This December I really wanted to get away and feel warm, get some sun on my face and my soul and make art in a different environment. I found the ideal retreat at Casa de los Artistas about half an hour south of Puerto Vallarta in Boca de Tomatlan I signed on for the quiet week between Christmas and New Years, and found myself with the rare luxury of the whole Casa studio to myself, under the benign tutelage of Bob Masla, proprietor, teacher and painter extraordinaire.
Bob and his family have built a wonderful three story retreat in the middle of the fishing village of Boca. A river runs directly below and outside the gate. As the river is the main highway, with two other streets on either side, you have the experience of being part of the village on a 24 hour basis, starting with the roosters and church bells and ending with the moon and the surf.
My room had its own balcony overlooking the river under the protective canopy of a huge Amapa tree. I could sit here and watch the sun rise over the hills and follow the fishing boats’ passage to the sea and feel perfectly content… although I did in fact wander upstairs to the 1,000 square foot studio overlooking the river and paint every day for a week. I worked in watercolor and Bob painted in oils, but the difference in our two media had no bearing on the quality of his advice. Whatever he had to say about my various projects proved unfailingly useful and insightful from a technical standpoint, and he is a natural teacher in that more intangible way of simply knowing how to make you feel encouraged.
The food was exceptional, whether it was the home-cooked gourmet Mexican cuisine by Ruby at the Casa or “dining out” at the lovely and informal palapa across the river (just take your flipflops). There I would have fish or shrimp caught that day, finished off by home grown Ricia, a brew smokier and smoother than tequila and made by the proprietor of the palapa from his own agave. I remain convinced that Ricia is somehow…medicinal, even though it is reportedly sold at Mexican hardware stores.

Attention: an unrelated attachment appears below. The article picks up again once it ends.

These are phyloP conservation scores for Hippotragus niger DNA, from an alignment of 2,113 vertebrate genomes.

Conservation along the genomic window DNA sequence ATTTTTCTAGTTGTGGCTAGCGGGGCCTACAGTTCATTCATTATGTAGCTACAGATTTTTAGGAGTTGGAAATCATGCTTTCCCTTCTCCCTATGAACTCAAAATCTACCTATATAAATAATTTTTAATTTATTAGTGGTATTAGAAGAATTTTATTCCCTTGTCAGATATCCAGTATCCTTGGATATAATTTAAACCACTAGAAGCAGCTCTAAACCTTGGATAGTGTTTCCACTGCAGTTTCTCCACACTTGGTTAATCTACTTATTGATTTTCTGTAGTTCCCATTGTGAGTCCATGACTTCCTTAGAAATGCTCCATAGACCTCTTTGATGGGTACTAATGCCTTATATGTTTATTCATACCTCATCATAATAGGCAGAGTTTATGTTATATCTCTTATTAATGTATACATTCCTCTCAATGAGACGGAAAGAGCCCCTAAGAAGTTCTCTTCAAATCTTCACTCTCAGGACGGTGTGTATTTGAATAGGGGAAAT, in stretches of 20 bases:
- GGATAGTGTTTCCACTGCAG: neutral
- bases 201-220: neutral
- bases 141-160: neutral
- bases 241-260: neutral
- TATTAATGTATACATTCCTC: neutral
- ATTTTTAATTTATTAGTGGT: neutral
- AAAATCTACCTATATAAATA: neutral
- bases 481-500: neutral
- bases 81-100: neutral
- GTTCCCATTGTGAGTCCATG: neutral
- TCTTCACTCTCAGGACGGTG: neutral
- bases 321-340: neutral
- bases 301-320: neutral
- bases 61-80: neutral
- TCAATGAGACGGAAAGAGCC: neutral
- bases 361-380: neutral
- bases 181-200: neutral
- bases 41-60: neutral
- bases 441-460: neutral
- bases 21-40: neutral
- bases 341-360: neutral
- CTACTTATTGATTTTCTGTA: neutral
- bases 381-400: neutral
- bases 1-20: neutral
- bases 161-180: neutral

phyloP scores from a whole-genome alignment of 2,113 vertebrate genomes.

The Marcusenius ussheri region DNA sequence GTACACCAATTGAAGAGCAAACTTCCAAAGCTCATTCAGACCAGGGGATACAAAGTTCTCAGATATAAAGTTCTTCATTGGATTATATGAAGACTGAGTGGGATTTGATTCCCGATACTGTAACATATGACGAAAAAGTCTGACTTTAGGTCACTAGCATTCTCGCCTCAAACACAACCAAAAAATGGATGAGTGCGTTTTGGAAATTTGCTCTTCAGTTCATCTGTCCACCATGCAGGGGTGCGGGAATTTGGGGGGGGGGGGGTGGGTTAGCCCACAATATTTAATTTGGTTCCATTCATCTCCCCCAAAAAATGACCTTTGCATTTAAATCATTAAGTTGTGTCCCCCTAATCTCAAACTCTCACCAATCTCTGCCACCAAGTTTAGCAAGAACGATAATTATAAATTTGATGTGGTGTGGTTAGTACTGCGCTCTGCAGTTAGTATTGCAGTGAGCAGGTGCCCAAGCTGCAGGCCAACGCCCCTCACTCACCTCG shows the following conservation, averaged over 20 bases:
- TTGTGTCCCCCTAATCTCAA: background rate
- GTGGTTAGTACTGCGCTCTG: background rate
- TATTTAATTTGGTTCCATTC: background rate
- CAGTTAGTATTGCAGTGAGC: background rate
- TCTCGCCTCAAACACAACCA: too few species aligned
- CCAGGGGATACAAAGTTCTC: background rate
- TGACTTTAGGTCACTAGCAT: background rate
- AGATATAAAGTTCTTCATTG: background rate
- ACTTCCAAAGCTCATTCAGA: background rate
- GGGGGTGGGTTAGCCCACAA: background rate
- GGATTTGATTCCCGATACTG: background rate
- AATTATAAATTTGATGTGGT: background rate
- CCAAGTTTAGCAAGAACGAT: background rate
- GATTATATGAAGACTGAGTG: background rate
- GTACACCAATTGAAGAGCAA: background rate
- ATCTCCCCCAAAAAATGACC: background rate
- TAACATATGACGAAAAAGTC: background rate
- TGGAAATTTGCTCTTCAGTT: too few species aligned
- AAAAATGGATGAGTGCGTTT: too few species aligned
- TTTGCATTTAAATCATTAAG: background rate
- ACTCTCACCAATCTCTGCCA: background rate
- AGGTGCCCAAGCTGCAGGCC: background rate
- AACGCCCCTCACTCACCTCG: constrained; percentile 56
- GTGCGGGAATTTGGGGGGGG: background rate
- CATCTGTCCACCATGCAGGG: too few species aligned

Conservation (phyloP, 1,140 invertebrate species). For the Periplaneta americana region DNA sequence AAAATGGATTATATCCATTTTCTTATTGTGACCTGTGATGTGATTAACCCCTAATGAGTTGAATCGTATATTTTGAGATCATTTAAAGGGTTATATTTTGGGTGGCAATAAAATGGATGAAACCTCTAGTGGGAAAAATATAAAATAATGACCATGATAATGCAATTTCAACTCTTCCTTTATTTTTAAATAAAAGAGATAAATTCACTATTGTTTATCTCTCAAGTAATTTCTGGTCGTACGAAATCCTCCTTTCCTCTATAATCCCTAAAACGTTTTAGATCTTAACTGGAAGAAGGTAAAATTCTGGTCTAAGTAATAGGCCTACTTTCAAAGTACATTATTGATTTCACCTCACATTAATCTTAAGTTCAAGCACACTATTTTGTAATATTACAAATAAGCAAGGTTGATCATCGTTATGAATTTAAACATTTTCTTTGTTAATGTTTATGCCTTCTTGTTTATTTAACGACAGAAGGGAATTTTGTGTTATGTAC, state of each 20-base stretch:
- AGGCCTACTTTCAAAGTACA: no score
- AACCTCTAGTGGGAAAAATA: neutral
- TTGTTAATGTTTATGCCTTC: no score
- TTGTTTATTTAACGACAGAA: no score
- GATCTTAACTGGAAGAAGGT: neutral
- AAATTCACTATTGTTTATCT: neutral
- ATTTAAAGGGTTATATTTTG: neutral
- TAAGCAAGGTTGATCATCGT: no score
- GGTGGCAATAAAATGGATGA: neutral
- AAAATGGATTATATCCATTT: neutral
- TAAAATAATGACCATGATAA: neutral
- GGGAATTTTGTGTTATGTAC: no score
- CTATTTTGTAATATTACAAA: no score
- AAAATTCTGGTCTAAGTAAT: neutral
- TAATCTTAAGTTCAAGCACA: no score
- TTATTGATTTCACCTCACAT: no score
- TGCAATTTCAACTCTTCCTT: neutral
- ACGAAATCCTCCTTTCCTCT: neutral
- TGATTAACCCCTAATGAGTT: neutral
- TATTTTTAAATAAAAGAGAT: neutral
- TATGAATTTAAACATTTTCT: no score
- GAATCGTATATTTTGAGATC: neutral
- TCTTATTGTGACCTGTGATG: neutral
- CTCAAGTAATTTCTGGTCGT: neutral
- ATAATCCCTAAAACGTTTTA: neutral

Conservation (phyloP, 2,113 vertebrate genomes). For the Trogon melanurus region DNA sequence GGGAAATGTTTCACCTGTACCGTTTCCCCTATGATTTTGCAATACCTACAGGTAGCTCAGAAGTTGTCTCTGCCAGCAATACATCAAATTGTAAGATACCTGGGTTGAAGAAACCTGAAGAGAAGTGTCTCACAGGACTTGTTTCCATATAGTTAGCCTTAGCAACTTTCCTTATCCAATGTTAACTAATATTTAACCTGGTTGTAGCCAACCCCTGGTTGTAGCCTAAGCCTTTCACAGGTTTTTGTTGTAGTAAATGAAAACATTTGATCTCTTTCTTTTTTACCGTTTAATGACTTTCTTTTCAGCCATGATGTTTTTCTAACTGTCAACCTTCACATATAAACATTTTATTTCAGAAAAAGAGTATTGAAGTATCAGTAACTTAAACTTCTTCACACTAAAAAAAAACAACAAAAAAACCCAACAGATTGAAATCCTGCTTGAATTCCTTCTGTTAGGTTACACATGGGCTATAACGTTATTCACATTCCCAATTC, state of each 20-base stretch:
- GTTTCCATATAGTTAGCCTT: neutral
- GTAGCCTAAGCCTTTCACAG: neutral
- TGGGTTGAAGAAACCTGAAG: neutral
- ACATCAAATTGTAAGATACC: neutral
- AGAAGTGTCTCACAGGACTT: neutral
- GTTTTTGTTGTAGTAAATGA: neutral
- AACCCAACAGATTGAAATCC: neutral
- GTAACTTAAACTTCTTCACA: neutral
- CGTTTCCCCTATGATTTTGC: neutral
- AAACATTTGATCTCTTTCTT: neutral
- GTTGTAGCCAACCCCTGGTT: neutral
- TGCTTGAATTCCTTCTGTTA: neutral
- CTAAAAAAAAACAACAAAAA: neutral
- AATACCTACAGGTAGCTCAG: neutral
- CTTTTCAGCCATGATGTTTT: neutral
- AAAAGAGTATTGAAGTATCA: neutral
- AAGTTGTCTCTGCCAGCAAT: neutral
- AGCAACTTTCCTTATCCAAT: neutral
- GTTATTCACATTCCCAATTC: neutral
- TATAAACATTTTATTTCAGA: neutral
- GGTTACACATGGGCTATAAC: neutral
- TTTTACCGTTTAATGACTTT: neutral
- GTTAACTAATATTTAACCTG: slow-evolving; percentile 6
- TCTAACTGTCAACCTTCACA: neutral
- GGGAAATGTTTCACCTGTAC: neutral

I would love to return and encourage anyone thinking of taking an artist/spirit retreat to Mexico to consider Casa de los Artistas. Bob and his family are gracious and welcoming, and the house is exquisite. Retreats are held on a regular basis on a range of topics, from painting to Mexican cooking to psychotherapy and spirituality, and guest teachers are welcomed. Here is a page from my journal begun while I was there:
© Iskra Johnson 2010
I am coming from a place where the main street is a river, where every person who passes every other person says Hola, where dinner is caught at dawn and served at night by torchlight, where on Sunday morning they wake you with cannons and the scolding of churchbells until you leap from your bed to say YES! I am coming! I am truly here! Ranchero music announces the weekly arrival of gasoline and when a steer gets loose he is roped to a palm tree, a bridge and a delivery truck, in that order. Every time I see him on the cobblestone path this dog gives me The Look: Unabashed need? Resignation? Desperation? Love? and I offer it back.
I am coming from a place where you go each night to the ocean to celebrate the sunset to a place where you do not see the sun except on television advertising Mexico, neon blue seahorses swimming on plasma screens above the cheese-dripping BurgerKing. I am entering a particularly grim system of transport designed to squeeze you through as quickly as possible to the next destination, accompanied by the barking percussion of bins and belts, jewelry and shoes and the irritated squall of security alarms. Only now do I learn about the man who almost blew himself and everybody else up with his underwear. We shuffle.
I am entering the First World, the Fast World, the world where everyone is talking to someone who is not here, and listening to music only they can hear, although I can feel the bass humming through the man next to me and ask him “could you turn your ipod down?” — so I can remember the ranchero music in my head. I have a shell in my pocket and sand biting my heels. Memory feels already very fragile.
Next to me a man comments to no one in particular, “This place is ugly. The light is bad. It feels lonely.” I want to embrace him, because he is saying aloud what I am feeling, he is saying, Where is the Village? I scribble a resolution on my boarding pass, “look for the village wherever you are. Don’t wait for catastrophe.”
Three days later, Haiti. Now the world has another chance to shrink to human size.
I am just settling back into life after a wonderful two weeks traveling in Mexico, painting every day and taking countless photographs. I will write more soon, but for the moment here are a few of my favorite images from the first two days in and around Puerto Vallarta.